Wednesday, March 09, 2005

Practical Libertarianism for Americans: Part V


This is an excerpt of Part V of a nine-part work in progress. I welcome constructive criticisms and suggestions. Please send an e-mail to: libertycorner-at-sbcglobal-dot-net .

Absent the welfare-regulatory state, most of the poor would be rich, by today's standards. And those who remain relatively poor or otherwise incapable of meeting their own needs -- because of age, infirmity, and so on -- would reap voluntary charity from their affluent compatriots....

[A]t the onset of the Great Depression -- Americans and American politicians lost their bearings and joined Germany, Italy, and Russia on the road to serfdom. Most Americans still believe that government intervention brought us out of the Depression. That bit of shopworn conventional wisdom has been debunked thoroughly by Jim Powell, in FDR's Folly: How Roosevelt and His New Deal Prolonged the Great Depression, and Murray N. Rothbard, in America's Great Depression. The bottom line of FDR's Folly is stark:
The Great Depression was a government failure, brought on principally by Federal Reserve policies that abruptly cut the money supply; unit banking laws that made thousands of banks more vulnerable to failure; Hoover's tariff's, which throttled trade; Hoover's taxes, which took unprecedented amounts of money out of people's pockets at the worst possible time; and Hoover's other policies, which made it more difficult for the economy to recover. High unemployment lasted as long as it did because of all the New Deal policies that took more money out of people's pockets, disrupted the money supply, restricted production, harassed employers, destroyed jobs, discouraged investment, and subverted economic liberty needed for sustained business recovery [p. 167].
All we got out of the New Deal was an addiction to government intervention, as people were taught to fear the free market and to believe, perversely, that government intervention led to economic salvation. The inculcation of those attitudes set the stage for the vast regulatory-welfare state that has arisen in the United States since World War II....

You know the rest of the story: Spend, tax, redistribute, regulate, elect, spend, tax, redistribute, regulate, elect, ad infinitum. We became locked into the welfare state in the 1970s..., and the regulatory burden on Americans is huge and growing. The payoff:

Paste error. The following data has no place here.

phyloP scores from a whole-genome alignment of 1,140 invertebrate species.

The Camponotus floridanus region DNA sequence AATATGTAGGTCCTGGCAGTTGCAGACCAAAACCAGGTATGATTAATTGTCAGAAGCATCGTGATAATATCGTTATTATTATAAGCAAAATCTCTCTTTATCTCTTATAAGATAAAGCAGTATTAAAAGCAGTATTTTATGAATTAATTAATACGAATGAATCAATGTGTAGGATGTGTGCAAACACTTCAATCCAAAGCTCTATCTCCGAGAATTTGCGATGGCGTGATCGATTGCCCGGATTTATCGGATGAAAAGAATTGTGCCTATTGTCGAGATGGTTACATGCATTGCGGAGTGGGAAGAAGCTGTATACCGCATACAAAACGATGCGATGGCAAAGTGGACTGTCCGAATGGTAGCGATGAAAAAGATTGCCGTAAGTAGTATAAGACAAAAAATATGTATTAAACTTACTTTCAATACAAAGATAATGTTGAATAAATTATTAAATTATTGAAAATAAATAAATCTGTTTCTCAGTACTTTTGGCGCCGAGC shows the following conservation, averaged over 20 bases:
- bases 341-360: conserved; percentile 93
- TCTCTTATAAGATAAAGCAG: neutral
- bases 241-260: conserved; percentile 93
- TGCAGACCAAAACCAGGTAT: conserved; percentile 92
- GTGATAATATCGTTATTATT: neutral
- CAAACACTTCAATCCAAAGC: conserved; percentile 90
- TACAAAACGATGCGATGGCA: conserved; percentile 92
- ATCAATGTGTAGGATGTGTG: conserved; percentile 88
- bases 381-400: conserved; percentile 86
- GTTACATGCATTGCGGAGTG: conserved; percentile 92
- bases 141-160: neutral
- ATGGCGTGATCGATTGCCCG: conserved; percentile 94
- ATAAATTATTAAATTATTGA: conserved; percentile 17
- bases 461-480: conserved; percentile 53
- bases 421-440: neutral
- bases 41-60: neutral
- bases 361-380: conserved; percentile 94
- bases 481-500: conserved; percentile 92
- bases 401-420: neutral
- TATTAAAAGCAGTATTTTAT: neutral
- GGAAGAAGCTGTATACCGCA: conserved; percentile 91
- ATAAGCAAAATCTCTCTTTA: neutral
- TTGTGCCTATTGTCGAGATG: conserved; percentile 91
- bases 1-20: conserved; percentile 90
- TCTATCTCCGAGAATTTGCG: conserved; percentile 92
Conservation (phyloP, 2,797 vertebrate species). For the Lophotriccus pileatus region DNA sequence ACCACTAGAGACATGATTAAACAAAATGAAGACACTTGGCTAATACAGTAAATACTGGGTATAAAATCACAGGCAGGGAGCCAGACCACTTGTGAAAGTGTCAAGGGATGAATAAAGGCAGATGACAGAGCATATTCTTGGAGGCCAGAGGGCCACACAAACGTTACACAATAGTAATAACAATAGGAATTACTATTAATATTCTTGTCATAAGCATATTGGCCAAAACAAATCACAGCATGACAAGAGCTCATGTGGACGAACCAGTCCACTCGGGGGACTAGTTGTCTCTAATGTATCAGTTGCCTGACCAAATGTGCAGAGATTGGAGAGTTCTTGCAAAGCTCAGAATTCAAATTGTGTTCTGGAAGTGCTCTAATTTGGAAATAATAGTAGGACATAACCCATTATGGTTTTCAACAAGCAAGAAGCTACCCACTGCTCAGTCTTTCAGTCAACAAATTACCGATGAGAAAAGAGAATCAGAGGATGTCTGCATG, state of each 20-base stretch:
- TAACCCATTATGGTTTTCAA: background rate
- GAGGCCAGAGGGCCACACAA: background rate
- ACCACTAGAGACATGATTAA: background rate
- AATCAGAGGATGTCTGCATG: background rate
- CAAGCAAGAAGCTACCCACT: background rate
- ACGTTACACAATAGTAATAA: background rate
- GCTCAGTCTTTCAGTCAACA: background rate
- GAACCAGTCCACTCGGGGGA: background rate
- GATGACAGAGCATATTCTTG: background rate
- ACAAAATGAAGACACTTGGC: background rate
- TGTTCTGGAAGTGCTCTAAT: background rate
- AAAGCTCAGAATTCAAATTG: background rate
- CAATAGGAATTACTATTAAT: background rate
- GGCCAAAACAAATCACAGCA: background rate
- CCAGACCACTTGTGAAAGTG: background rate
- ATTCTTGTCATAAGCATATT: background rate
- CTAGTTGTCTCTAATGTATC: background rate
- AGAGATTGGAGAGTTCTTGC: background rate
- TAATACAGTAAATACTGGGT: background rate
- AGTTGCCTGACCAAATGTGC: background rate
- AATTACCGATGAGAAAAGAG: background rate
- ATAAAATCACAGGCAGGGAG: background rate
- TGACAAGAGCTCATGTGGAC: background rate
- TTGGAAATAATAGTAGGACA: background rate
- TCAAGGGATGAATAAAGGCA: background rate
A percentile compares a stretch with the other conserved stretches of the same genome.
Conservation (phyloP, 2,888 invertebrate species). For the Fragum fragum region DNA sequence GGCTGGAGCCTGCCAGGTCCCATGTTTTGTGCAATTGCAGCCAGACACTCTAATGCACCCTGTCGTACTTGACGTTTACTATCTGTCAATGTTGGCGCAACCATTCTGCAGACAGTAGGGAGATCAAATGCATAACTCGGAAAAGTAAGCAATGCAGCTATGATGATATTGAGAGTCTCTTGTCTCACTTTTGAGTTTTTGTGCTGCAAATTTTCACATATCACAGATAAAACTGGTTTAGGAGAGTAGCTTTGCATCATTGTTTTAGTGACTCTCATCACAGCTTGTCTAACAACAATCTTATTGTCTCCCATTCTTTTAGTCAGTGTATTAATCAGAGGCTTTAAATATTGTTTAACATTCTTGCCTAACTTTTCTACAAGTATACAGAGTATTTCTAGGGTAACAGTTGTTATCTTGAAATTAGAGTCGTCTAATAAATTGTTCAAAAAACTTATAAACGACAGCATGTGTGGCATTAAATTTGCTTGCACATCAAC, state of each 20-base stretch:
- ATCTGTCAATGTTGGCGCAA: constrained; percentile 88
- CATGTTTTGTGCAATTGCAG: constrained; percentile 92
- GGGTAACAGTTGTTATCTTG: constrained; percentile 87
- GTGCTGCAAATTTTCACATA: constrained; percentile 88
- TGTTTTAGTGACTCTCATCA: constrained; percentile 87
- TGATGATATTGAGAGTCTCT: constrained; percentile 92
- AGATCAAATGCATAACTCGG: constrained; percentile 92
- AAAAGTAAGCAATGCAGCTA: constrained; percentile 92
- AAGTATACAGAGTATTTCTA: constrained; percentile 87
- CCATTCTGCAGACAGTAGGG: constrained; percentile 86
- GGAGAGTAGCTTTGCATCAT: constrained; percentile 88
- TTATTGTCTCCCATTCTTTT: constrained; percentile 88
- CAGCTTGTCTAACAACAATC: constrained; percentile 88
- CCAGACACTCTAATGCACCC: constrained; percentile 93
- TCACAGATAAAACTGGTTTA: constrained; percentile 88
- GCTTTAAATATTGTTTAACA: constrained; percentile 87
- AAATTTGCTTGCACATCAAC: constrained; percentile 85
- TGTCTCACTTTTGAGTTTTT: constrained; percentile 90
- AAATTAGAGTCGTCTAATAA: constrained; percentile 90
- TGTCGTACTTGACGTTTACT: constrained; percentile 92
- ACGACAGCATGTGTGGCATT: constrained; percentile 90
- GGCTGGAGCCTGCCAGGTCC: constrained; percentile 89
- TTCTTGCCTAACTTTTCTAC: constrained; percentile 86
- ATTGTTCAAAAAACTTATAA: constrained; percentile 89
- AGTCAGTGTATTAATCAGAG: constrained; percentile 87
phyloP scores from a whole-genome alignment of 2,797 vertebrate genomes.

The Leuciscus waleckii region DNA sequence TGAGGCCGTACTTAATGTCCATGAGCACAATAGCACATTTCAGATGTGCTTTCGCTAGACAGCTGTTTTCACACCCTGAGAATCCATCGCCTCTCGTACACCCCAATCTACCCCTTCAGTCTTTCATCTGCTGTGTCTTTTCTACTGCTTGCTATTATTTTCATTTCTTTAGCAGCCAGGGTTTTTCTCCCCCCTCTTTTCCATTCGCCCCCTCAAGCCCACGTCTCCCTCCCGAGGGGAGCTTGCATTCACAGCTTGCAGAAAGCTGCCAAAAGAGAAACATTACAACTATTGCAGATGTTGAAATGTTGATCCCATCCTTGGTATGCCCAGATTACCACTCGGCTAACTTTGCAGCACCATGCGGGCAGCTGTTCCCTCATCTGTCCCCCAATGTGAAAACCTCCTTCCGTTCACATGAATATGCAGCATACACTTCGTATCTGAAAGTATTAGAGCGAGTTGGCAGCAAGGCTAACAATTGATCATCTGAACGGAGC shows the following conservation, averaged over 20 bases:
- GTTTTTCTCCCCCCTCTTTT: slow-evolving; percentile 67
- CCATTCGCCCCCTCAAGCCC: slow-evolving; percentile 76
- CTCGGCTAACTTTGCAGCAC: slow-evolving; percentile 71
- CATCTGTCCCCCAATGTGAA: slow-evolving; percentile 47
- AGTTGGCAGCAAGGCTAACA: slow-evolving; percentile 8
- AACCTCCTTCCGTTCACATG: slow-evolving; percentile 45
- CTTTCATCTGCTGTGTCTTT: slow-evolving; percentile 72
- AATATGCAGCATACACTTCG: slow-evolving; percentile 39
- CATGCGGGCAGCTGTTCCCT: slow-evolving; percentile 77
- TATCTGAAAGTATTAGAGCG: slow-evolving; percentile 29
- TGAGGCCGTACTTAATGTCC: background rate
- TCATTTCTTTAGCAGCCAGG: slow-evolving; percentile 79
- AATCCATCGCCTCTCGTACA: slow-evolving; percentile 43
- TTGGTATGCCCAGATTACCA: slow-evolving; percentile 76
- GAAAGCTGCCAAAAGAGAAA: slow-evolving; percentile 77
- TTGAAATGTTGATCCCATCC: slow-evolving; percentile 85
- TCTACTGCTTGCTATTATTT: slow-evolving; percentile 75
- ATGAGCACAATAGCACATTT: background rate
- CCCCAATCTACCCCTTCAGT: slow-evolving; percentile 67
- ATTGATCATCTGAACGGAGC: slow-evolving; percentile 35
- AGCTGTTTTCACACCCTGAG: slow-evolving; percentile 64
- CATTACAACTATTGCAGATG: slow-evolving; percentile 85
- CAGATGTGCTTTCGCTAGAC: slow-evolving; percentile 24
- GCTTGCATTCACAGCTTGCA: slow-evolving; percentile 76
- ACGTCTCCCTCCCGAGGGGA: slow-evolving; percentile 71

• Real GDP (in year 2000 dollars) was about $10.7 trillion in 2004.
  • If government had grown no more meddlesome after 1906, real GDP might have been $18.7 trillion (see first chart above).
  • That is, real GDP per American would have been about $63,000 (in year 2000 dollars) instead of $36,000.
  • That's a deadweight loss to the average American of more than 40 percent of the income he or she might have enjoyed, absent the regulatory-welfare state.
  • That loss is in addition to the 40-50 percent of current output which government drains from the productive sectors of the economy.
And that is the price of...ceding liberty piecemeal in the mistaken belief that helping this interest group or imposing that regulation will do little harm to the general welfare, and might even increase it....

The next several years will see a showdown between the forces of darkness and the forces of progress in America. The forces of darkness -- having already greatly diminished the general welfare in the name of improving it -- will seek to tighten the shackles of the regulatory-welfare state in the name of environmentalism. The forces of progress will seek to tame the regulatory-welfare state -- if not repeal it. But they will be labeled evil, greedy, know-nothings for trying to protect us generally from the predations of the welfare-regulatory state and particularly from the ravages of environmental hysteria. As Ludwig von Mises put it:
[I]f a revolution in public opinion could once more give capitalism free rein, the world will be able gradually to raise itself from the condition into which the policies of the combined anticapitalist factions have plunged it.14 [Quoted by Bryan Caplan.]
I am doubtful of a revolution in public opinion, especially because it would require a revolution in elite opinion and in the media -- both of which are in thrall to the god of the regulatory-welfare state.

As I will argue in Part VI, we have come to our present state because public opinion, elite opinion, and the media have combined to undo the great work of the Framers, whose Constitution prevented tyranny by the majority. Unchecked democracy has become the enemy of liberty and, therefore, of material progress. As Michael Munger says, "The real key to freedom is to secure people from tyranny by the majority, or freedom from democracy."

The last best hope for liberty and prosperity lies in the neutralization of public opinion through a renewal of constitutional principles. I'll have more to say about that in Parts VII and VIII.

Click here for the full text of Part V.